Estimating Numbers Without Counting


IN ecological work it is often necessary to have comparative estimates of the numbers of organisms in a large number of samples. An exact valuation may not be required, but an approximate numerical estimate is always preferable to statements in such terms as few, many, very many, etc. The following method was devised to furnish estimates rapidly and without counting of the numbers of a few of the more important species of the marine plankton where only one or two such species formed the bulk of the samples and where an estimation within ±15 per cent of the actual numbers would be sufficient. Actually the plankton is as a rule so mixed that the method can only be applied to special series of samples and not to normal survey work. It is thought, however, that the method, which is believed to be new, may be of value to workers in other fields: perhaps for estimating the seed production of a large number of plants or samples of small insects all of one species.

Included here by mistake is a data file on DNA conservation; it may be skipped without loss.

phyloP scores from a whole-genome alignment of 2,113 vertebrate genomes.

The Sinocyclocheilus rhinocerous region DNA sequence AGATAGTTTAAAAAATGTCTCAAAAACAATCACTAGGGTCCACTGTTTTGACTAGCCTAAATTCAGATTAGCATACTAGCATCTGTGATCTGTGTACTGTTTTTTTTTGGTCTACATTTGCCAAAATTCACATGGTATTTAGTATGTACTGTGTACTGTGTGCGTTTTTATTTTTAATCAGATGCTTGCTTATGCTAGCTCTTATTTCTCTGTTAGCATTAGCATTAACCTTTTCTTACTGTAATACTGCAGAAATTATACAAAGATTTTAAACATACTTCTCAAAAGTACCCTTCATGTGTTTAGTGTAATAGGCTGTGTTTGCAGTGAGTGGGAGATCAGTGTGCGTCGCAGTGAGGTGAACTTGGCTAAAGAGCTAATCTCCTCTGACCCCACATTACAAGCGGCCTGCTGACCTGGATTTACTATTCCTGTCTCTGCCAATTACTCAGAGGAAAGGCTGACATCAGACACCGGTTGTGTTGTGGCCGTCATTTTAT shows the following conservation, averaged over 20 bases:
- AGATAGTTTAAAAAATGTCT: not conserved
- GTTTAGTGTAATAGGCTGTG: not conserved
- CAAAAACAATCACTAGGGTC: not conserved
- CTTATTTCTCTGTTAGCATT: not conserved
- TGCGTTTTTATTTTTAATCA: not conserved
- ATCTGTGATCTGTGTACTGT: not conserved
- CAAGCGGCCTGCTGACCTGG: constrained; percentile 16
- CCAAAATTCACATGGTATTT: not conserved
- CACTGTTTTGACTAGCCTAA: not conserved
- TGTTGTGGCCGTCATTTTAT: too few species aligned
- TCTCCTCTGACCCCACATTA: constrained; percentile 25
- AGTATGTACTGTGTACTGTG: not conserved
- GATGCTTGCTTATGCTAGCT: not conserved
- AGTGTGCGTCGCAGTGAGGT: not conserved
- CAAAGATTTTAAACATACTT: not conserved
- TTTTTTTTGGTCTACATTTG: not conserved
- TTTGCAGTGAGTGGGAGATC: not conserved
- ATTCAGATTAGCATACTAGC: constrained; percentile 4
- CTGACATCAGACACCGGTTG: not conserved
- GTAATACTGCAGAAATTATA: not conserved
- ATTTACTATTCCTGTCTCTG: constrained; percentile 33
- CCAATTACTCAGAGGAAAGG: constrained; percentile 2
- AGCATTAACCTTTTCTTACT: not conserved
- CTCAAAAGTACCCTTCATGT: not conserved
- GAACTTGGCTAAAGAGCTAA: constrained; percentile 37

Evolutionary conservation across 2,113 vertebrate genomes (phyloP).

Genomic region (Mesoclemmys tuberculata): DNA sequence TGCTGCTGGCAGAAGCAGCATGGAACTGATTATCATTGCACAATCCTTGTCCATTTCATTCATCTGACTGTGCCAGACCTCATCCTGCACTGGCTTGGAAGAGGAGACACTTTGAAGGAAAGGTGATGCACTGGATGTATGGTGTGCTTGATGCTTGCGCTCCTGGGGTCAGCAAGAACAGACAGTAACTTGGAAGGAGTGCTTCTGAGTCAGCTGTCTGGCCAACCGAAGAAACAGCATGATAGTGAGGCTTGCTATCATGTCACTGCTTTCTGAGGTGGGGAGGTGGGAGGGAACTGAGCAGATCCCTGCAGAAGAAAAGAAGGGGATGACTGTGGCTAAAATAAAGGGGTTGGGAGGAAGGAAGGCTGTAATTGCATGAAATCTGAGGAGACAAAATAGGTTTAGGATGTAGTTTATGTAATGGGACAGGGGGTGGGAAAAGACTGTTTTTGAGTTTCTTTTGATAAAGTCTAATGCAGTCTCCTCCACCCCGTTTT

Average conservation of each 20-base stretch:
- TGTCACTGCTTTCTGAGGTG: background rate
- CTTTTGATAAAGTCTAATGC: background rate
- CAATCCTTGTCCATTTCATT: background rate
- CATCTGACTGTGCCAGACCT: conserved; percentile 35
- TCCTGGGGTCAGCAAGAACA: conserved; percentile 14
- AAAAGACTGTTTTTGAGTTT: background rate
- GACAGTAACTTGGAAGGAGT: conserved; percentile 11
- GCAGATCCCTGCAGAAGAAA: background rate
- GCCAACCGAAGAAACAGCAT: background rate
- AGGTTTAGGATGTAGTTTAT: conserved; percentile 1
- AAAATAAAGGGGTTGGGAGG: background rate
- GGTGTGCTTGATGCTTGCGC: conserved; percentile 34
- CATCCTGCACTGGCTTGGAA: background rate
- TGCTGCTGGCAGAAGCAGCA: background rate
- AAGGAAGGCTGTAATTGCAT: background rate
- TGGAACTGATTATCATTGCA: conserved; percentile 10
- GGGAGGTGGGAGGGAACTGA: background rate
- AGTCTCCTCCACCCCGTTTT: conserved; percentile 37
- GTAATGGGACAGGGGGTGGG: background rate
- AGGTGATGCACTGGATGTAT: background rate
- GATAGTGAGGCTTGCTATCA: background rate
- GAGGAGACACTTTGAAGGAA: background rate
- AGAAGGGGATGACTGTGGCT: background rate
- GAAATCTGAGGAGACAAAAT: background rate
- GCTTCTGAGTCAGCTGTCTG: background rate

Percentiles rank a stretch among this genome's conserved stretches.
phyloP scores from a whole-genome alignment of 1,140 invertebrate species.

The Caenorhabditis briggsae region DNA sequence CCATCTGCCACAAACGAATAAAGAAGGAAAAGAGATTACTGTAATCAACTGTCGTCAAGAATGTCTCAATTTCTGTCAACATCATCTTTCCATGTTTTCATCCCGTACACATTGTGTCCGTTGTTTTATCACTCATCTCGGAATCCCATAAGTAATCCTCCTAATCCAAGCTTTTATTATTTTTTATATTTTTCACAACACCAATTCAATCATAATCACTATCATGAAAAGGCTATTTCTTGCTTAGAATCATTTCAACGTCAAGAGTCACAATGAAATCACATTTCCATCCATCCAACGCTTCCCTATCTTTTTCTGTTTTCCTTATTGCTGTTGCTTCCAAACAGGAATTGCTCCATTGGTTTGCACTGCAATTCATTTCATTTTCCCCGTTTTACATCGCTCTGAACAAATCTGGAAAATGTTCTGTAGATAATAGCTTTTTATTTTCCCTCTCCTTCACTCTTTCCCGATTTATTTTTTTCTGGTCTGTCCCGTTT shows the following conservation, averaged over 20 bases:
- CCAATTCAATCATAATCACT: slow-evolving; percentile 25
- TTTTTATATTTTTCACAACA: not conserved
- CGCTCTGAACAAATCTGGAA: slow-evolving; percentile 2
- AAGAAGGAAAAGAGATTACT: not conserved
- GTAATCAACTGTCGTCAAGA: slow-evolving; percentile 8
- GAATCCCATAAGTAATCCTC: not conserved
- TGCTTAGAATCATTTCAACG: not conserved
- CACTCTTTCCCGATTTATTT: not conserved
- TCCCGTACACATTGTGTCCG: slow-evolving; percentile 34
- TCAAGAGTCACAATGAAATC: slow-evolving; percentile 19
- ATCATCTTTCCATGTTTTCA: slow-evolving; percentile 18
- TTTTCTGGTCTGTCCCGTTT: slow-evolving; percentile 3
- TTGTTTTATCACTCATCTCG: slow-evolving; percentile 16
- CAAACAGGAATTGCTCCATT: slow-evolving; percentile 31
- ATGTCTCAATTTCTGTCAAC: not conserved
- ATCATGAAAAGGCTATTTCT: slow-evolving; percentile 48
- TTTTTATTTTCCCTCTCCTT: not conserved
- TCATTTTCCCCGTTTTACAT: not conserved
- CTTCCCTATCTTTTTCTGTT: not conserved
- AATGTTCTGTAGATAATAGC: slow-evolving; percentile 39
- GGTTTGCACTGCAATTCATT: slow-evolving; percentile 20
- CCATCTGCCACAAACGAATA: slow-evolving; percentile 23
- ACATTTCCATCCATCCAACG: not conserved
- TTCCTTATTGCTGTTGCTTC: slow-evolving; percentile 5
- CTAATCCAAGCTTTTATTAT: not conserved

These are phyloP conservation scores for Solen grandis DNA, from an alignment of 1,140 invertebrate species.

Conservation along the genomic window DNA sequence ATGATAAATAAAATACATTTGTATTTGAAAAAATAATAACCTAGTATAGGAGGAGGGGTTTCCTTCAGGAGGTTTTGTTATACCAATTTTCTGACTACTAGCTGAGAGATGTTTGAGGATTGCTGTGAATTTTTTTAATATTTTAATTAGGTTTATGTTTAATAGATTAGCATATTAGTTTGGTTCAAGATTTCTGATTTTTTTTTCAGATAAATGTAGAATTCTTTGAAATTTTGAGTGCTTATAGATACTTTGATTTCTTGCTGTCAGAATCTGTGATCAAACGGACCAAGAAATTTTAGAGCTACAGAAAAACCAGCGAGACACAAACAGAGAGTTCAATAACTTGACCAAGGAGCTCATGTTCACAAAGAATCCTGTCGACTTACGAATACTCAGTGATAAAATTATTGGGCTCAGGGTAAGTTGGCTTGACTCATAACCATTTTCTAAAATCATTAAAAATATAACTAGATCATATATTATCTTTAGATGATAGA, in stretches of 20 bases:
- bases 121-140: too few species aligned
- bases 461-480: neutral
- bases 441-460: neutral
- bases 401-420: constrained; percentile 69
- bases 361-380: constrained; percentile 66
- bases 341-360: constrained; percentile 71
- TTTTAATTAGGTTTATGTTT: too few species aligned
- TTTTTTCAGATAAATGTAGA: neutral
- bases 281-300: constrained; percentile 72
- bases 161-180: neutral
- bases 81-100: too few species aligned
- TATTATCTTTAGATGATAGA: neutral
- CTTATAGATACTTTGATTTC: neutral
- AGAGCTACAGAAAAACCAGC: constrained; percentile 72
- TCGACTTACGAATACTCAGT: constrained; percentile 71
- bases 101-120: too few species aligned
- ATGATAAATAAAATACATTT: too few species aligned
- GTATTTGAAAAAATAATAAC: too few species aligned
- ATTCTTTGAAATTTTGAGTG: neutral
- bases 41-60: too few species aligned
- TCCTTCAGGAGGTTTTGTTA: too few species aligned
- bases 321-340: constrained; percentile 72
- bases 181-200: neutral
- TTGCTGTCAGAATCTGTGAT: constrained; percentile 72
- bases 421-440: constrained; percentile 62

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HARDY, A. Estimating Numbers Without Counting. Nature 142, 255–256 (1938).

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